Flood guard: Flood guard is a defence mechanism against flooding type of attacks such as distributed Denial of Service (DDoS) attacks. Floodguards are used to prevent massive attacks against a public or private network.

Router: A router works at the logical layer of the IP stack. It is basically required to route packets from one network (or subnet) to another network (or subnet). In the given question, all the computers are within the same subnet and a router is inappropriate.

Gateway: A gateway works at the top layers of the TCP/IP stack. For example, a Gateway may be used to facilitate communication between a Unix mail server and a Windows mail server.


  • The Packet Filters work at Network Layer of OSI model.
  • The Application Layer Proxy works at the Application Layer of OSI model
  • A Firewall implemented with stateful technology (like Checkpoint Firewall) works at all layers of the OSI model.
  • A personal firewall is software that resides on the end users computers. This is different from a regular firewall, in the sense that a personal firewall is geared to protect a single user computer.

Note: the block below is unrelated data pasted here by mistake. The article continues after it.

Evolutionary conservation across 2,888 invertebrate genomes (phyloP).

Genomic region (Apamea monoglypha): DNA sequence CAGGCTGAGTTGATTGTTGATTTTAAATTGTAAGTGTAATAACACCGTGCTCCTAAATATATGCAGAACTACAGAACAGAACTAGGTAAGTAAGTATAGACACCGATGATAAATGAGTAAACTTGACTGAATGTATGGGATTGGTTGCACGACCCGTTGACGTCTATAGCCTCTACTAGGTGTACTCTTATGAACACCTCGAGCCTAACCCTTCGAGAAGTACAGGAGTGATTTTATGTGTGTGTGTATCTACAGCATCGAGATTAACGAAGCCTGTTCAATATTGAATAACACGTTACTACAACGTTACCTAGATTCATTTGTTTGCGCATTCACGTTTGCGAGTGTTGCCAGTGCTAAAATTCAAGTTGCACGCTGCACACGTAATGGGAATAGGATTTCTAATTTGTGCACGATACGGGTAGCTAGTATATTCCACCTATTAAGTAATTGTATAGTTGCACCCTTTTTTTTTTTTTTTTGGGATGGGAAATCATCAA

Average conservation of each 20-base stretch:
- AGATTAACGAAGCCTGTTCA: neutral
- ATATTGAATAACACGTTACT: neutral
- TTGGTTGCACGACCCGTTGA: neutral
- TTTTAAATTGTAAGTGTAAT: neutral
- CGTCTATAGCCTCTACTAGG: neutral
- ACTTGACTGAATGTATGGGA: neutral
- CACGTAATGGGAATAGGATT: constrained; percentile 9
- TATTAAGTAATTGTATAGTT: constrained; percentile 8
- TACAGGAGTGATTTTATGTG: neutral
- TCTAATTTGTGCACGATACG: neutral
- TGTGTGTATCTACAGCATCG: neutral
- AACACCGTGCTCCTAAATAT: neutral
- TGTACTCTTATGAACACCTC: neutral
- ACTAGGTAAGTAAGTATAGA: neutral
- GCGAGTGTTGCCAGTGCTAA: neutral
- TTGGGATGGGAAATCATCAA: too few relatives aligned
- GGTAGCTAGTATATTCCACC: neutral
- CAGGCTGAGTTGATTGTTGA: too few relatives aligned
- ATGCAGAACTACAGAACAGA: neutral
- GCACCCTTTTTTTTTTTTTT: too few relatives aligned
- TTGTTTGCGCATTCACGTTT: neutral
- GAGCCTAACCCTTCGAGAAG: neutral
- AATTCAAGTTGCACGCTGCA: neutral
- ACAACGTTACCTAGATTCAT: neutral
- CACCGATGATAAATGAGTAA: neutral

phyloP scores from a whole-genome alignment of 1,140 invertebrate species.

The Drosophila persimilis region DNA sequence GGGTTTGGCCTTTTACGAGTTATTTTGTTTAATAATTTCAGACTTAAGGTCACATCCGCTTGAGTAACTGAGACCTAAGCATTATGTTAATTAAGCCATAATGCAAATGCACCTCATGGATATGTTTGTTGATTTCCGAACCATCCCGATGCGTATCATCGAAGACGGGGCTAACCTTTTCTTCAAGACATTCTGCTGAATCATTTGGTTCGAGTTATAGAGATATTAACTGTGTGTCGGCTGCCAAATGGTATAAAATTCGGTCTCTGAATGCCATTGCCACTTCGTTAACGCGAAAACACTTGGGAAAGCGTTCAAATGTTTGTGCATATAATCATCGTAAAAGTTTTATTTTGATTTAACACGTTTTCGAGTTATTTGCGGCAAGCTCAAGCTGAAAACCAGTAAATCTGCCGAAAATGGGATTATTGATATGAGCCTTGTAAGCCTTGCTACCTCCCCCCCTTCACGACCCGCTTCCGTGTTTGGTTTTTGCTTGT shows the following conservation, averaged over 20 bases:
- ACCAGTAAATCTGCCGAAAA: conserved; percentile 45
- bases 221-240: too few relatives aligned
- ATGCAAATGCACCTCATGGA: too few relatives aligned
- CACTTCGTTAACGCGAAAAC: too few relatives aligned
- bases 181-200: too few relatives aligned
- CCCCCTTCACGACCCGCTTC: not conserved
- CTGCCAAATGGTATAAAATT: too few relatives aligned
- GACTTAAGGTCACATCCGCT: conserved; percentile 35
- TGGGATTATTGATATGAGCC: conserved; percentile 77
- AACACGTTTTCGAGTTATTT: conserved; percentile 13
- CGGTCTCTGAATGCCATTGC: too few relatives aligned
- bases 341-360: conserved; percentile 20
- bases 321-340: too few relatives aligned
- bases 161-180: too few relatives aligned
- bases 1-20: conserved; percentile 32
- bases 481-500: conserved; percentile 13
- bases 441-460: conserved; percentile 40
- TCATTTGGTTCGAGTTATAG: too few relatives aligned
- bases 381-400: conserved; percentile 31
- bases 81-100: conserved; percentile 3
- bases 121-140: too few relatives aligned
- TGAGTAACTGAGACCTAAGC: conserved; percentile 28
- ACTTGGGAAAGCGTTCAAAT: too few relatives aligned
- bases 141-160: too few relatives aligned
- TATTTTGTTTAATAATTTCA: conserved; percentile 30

NAT: NAT short for Network Address Translation device changes the source IP address of a packet passing through it. Because of this, the destination host would not be able to receive the packets. The NAT devices at either side need to be configured so that it allows VPN packets through it. It is primarily used to hide internal network from external network, such as the Internet. A NAT basically translates the internal IP addresses to external IP addresses and vice-versa. This functionality assures that external users do not see the internal IP addresses, and hence the hosts.

ACL(Access Control List): An ACL specifies which users or system processes are granted access to objects, as well as what operations are allowed on given objects. Each entry in a typical ACL specifies a subject, an operator, and an object. For instance, if a file has an ACL that contains (Alex, delete, file-name), this would give Alex permission to delete the file. ACLs are basically a set of commands, grouped together by a number or name that is used to filter traffic entering or leaving an interface. ACL statements are processed top-down until a match is found, and then no more statements in the list are processed. If no match is found in the ACL, the packet is dropped due to implicit deny. That is, you down type specifically to drop the traffic, but it is understood by the ACL to drop all traffic that does not match atleast one of the statements.